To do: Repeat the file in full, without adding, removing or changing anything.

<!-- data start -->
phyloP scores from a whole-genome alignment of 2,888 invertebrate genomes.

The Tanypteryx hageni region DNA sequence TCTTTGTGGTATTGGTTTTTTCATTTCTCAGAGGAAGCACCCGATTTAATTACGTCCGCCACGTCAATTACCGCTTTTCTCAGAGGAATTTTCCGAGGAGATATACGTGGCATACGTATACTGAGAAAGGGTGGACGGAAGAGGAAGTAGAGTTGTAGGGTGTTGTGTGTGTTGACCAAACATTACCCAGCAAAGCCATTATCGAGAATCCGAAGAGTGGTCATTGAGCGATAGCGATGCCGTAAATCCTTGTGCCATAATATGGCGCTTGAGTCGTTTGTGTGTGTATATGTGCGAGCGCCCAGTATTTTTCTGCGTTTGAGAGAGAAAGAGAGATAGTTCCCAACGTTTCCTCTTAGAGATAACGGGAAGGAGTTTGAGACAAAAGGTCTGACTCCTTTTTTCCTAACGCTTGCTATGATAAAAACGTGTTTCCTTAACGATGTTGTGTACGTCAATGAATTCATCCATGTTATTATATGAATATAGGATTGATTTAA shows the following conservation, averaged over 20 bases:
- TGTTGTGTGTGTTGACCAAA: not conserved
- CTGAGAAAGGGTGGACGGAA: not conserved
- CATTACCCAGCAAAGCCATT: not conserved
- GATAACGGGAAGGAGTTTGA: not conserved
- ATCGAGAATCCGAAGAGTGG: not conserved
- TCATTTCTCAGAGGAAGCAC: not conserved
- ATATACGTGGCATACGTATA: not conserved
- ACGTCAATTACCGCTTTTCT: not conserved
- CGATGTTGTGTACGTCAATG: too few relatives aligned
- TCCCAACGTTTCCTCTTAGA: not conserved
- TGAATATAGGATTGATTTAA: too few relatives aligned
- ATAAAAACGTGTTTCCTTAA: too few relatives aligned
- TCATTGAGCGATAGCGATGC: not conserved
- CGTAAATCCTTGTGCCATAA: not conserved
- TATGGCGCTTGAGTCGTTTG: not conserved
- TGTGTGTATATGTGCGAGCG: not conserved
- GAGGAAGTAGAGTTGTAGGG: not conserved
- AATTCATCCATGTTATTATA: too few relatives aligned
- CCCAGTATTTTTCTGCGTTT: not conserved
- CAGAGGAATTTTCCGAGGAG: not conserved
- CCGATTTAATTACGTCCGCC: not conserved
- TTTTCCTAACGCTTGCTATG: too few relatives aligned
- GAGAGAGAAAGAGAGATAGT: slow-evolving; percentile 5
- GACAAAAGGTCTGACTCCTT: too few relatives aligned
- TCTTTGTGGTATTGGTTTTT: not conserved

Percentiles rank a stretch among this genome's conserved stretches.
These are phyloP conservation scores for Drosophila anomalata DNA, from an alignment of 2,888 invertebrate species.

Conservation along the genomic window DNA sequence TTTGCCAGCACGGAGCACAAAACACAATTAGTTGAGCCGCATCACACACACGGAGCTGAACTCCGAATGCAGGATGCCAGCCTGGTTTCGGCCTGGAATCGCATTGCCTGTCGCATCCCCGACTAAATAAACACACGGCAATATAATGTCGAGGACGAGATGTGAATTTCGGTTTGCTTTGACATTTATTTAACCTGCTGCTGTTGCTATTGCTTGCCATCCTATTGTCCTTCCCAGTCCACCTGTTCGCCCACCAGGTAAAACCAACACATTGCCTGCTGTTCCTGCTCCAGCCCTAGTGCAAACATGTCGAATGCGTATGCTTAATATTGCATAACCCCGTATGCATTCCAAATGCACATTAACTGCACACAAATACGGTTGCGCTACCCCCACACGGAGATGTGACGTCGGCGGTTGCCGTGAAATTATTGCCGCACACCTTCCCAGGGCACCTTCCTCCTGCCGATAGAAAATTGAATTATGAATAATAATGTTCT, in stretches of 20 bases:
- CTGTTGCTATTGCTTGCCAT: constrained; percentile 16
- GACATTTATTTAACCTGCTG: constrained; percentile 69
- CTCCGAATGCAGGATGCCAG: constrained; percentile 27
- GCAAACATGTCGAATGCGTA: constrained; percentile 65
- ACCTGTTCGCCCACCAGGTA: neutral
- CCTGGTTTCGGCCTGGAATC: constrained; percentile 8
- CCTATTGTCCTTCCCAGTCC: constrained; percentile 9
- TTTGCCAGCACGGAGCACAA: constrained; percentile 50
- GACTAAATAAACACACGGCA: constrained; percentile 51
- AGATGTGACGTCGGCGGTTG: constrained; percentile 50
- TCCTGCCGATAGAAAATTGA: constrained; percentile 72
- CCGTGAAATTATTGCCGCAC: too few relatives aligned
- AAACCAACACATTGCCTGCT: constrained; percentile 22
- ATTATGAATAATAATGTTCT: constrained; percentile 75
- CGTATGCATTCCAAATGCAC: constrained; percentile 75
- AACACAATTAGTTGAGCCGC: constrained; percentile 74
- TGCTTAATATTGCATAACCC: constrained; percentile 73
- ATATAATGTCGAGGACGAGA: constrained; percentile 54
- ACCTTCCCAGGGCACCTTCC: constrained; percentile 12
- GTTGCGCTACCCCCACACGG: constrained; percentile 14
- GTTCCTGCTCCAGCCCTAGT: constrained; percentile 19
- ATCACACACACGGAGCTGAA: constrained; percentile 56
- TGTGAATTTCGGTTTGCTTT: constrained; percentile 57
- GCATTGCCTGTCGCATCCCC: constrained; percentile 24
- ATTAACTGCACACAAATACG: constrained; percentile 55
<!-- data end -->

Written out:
phyloP scores from a whole-genome alignment of 2,888 invertebrate genomes.

The Tanypteryx hageni region DNA sequence TCTTTGTGGTATTGGTTTTTTCATTTCTCAGAGGAAGCACCCGATTTAATTACGTCCGCCACGTCAATTACCGCTTTTCTCAGAGGAATTTTCCGAGGAGATATACGTGGCATACGTATACTGAGAAAGGGTGGACGGAAGAGGAAGTAGAGTTGTAGGGTGTTGTGTGTGTTGACCAAACATTACCCAGCAAAGCCATTATCGAGAATCCGAAGAGTGGTCATTGAGCGATAGCGATGCCGTAAATCCTTGTGCCATAATATGGCGCTTGAGTCGTTTGTGTGTGTATATGTGCGAGCGCCCAGTATTTTTCTGCGTTTGAGAGAGAAAGAGAGATAGTTCCCAACGTTTCCTCTTAGAGATAACGGGAAGGAGTTTGAGACAAAAGGTCTGACTCCTTTTTTCCTAACGCTTGCTATGATAAAAACGTGTTTCCTTAACGATGTTGTGTACGTCAATGAATTCATCCATGTTATTATATGAATATAGGATTGATTTAA shows the following conservation, averaged over 20 bases:
- TGTTGTGTGTGTTGACCAAA: not conserved
- CTGAGAAAGGGTGGACGGAA: not conserved
- CATTACCCAGCAAAGCCATT: not conserved
- GATAACGGGAAGGAGTTTGA: not conserved
- ATCGAGAATCCGAAGAGTGG: not conserved
- TCATTTCTCAGAGGAAGCAC: not conserved
- ATATACGTGGCATACGTATA: not conserved
- ACGTCAATTACCGCTTTTCT: not conserved
- CGATGTTGTGTACGTCAATG: too few relatives aligned
- TCCCAACGTTTCCTCTTAGA: not conserved
- TGAATATAGGATTGATTTAA: too few relatives aligned
- ATAAAAACGTGTTTCCTTAA: too few relatives aligned
- TCATTGAGCGATAGCGATGC: not conserved
- CGTAAATCCTTGTGCCATAA: not conserved
- TATGGCGCTTGAGTCGTTTG: not conserved
- TGTGTGTATATGTGCGAGCG: not conserved
- GAGGAAGTAGAGTTGTAGGG: not conserved
- AATTCATCCATGTTATTATA: too few relatives aligned
- CCCAGTATTTTTCTGCGTTT: not conserved
- CAGAGGAATTTTCCGAGGAG: not conserved
- CCGATTTAATTACGTCCGCC: not conserved
- TTTTCCTAACGCTTGCTATG: too few relatives aligned
- GAGAGAGAAAGAGAGATAGT: slow-evolving; percentile 5
- GACAAAAGGTCTGACTCCTT: too few relatives aligned
- TCTTTGTGGTATTGGTTTTT: not conserved

Percentiles rank a stretch among this genome's conserved stretches.
These are phyloP conservation scores for Drosophila anomalata DNA, from an alignment of 2,888 invertebrate species.

Conservation along the genomic window DNA sequence TTTGCCAGCACGGAGCACAAAACACAATTAGTTGAGCCGCATCACACACACGGAGCTGAACTCCGAATGCAGGATGCCAGCCTGGTTTCGGCCTGGAATCGCATTGCCTGTCGCATCCCCGACTAAATAAACACACGGCAATATAATGTCGAGGACGAGATGTGAATTTCGGTTTGCTTTGACATTTATTTAACCTGCTGCTGTTGCTATTGCTTGCCATCCTATTGTCCTTCCCAGTCCACCTGTTCGCCCACCAGGTAAAACCAACACATTGCCTGCTGTTCCTGCTCCAGCCCTAGTGCAAACATGTCGAATGCGTATGCTTAATATTGCATAACCCCGTATGCATTCCAAATGCACATTAACTGCACACAAATACGGTTGCGCTACCCCCACACGGAGATGTGACGTCGGCGGTTGCCGTGAAATTATTGCCGCACACCTTCCCAGGGCACCTTCCTCCTGCCGATAGAAAATTGAATTATGAATAATAATGTTCT, in stretches of 20 bases:
- CTGTTGCTATTGCTTGCCAT: constrained; percentile 16
- GACATTTATTTAACCTGCTG: constrained; percentile 69
- CTCCGAATGCAGGATGCCAG: constrained; percentile 27
- GCAAACATGTCGAATGCGTA: constrained; percentile 65
- ACCTGTTCGCCCACCAGGTA: neutral
- CCTGGTTTCGGCCTGGAATC: constrained; percentile 8
- CCTATTGTCCTTCCCAGTCC: constrained; percentile 9
- TTTGCCAGCACGGAGCACAA: constrained; percentile 50
- GACTAAATAAACACACGGCA: constrained; percentile 51
- AGATGTGACGTCGGCGGTTG: constrained; percentile 50
- TCCTGCCGATAGAAAATTGA: constrained; percentile 72
- CCGTGAAATTATTGCCGCAC: too few relatives aligned
- AAACCAACACATTGCCTGCT: constrained; percentile 22
- ATTATGAATAATAATGTTCT: constrained; percentile 75
- CGTATGCATTCCAAATGCAC: constrained; percentile 75
- AACACAATTAGTTGAGCCGC: constrained; percentile 74
- TGCTTAATATTGCATAACCC: constrained; percentile 73
- ATATAATGTCGAGGACGAGA: constrained; percentile 54
- ACCTTCCCAGGGCACCTTCC: constrained; percentile 12
- GTTGCGCTACCCCCACACGG: constrained; percentile 14
- GTTCCTGCTCCAGCCCTAGT: constrained; percentile 19
- ATCACACACACGGAGCTGAA: constrained; percentile 56
- TGTGAATTTCGGTTTGCTTT: constrained; percentile 57
- GCATTGCCTGTCGCATCCCC: constrained; percentile 24
- ATTAACTGCACACAAATACG: constrained; percentile 55